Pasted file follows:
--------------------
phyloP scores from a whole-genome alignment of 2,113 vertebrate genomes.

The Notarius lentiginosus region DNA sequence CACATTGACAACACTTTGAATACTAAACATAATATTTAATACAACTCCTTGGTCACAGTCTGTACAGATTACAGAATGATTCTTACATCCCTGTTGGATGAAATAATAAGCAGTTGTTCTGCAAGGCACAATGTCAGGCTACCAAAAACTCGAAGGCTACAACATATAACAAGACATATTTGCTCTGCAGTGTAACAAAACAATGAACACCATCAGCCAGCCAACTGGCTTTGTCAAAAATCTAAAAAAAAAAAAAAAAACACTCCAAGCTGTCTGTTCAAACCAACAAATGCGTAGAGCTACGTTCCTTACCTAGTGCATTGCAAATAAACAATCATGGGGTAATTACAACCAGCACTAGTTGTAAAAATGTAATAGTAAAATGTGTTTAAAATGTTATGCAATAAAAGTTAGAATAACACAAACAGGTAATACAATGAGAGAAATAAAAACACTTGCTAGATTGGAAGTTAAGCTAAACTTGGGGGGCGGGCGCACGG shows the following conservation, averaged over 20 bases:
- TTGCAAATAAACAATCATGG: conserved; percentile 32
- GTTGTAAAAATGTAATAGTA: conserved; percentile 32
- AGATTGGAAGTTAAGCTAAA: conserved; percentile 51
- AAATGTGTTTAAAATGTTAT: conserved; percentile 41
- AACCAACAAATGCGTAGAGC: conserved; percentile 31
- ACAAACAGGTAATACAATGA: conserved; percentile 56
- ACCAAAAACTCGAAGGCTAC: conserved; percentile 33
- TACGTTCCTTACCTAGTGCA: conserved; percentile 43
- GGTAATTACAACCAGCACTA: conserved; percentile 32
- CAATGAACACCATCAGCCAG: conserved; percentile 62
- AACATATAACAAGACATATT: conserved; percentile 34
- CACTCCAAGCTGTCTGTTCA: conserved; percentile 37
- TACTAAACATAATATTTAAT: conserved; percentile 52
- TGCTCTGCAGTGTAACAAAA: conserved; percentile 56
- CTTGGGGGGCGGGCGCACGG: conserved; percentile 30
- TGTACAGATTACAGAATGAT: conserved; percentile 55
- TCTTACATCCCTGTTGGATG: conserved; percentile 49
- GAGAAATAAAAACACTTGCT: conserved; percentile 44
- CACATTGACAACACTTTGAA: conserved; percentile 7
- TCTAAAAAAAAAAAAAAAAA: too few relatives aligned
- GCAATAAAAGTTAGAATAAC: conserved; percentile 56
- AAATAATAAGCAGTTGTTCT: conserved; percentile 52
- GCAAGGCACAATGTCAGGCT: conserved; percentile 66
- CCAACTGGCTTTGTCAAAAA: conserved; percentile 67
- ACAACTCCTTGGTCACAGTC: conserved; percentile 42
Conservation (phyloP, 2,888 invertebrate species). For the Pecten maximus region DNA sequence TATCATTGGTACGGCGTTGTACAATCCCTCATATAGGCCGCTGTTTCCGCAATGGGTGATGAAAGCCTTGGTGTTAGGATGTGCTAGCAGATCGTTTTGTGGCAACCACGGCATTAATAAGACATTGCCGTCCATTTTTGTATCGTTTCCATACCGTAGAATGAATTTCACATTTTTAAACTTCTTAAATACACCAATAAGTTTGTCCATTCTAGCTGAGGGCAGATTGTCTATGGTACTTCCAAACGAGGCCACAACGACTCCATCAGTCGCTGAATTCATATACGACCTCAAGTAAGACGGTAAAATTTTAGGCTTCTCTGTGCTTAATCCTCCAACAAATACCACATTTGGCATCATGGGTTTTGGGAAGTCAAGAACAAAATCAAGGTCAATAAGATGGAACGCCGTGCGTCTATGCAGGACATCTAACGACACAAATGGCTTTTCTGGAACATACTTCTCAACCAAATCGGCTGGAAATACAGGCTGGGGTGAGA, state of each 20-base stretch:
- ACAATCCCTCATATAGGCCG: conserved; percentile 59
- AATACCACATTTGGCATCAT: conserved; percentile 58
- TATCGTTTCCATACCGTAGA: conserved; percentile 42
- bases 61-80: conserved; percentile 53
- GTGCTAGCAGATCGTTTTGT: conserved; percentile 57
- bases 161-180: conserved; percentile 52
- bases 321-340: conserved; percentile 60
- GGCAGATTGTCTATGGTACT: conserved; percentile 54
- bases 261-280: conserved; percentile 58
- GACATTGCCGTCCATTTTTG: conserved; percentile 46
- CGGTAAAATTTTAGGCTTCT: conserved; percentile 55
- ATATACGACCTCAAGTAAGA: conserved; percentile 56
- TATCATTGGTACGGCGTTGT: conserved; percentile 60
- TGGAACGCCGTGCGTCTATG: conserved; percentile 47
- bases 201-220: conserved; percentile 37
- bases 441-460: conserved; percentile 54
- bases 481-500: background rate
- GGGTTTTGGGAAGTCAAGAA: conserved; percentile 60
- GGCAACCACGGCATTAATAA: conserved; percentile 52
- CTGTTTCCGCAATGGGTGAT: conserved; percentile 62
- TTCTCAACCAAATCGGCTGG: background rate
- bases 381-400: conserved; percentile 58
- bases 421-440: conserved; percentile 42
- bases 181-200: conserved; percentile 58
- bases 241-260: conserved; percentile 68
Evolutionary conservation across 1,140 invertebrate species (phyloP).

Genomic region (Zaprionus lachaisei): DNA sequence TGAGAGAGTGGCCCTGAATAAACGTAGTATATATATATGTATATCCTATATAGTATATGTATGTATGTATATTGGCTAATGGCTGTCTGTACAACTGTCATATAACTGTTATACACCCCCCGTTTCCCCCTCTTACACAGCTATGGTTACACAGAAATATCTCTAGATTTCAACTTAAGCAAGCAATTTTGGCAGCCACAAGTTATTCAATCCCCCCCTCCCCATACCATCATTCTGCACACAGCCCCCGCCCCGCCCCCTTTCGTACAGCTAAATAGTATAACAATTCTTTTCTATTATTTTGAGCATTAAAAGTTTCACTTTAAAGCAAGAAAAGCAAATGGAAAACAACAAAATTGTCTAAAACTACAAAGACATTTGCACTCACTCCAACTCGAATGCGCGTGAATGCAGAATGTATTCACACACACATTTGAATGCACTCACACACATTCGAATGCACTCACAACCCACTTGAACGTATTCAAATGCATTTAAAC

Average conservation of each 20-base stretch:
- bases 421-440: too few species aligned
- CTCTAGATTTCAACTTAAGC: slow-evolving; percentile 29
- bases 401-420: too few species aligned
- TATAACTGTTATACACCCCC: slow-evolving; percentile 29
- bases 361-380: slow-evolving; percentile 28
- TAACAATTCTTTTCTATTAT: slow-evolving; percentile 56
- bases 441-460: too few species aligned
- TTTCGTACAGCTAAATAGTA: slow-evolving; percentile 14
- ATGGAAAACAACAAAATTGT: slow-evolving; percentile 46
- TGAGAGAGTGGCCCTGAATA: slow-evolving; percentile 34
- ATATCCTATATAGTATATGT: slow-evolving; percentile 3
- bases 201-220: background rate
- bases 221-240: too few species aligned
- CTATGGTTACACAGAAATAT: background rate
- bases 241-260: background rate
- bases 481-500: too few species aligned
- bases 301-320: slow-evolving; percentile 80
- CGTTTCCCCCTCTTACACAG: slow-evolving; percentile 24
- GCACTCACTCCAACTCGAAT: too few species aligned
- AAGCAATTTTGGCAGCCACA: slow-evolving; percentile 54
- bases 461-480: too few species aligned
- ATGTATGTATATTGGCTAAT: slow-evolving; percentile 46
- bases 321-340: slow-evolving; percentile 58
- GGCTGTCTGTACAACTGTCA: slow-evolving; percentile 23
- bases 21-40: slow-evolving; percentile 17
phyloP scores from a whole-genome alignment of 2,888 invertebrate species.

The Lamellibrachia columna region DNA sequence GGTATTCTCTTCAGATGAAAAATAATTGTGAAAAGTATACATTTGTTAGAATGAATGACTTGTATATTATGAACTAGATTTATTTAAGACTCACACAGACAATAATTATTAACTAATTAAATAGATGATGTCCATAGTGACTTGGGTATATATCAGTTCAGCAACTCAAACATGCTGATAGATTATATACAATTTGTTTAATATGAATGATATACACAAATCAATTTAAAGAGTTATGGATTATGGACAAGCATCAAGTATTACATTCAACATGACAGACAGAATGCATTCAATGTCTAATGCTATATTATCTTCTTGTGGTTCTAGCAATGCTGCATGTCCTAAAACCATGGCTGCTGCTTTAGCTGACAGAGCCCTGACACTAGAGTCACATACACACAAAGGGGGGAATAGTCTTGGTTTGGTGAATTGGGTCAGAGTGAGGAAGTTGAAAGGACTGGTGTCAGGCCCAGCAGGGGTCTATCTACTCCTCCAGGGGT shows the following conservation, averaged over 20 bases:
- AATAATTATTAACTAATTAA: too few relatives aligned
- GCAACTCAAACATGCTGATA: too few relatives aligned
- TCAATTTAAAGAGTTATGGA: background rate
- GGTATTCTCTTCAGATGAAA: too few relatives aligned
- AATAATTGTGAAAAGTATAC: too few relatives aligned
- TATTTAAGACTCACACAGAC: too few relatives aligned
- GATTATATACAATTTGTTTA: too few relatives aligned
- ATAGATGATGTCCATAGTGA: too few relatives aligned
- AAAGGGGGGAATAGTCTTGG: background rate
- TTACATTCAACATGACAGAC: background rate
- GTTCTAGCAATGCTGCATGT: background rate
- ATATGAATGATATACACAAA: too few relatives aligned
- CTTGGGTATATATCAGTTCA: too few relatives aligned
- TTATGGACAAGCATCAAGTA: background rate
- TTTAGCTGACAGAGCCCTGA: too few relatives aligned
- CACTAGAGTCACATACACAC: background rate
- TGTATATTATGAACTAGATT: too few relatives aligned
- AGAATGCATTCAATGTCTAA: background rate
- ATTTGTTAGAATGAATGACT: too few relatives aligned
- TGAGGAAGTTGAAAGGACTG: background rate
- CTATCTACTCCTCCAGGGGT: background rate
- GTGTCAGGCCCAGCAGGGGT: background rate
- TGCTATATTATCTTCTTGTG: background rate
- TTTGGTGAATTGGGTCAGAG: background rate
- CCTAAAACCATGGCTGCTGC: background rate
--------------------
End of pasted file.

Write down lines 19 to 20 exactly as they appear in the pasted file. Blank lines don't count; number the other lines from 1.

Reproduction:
- TCTTACATCCCTGTTGGATG: conserved; percentile 49
- GAGAAATAAAAACACTTGCT: conserved; percentile 44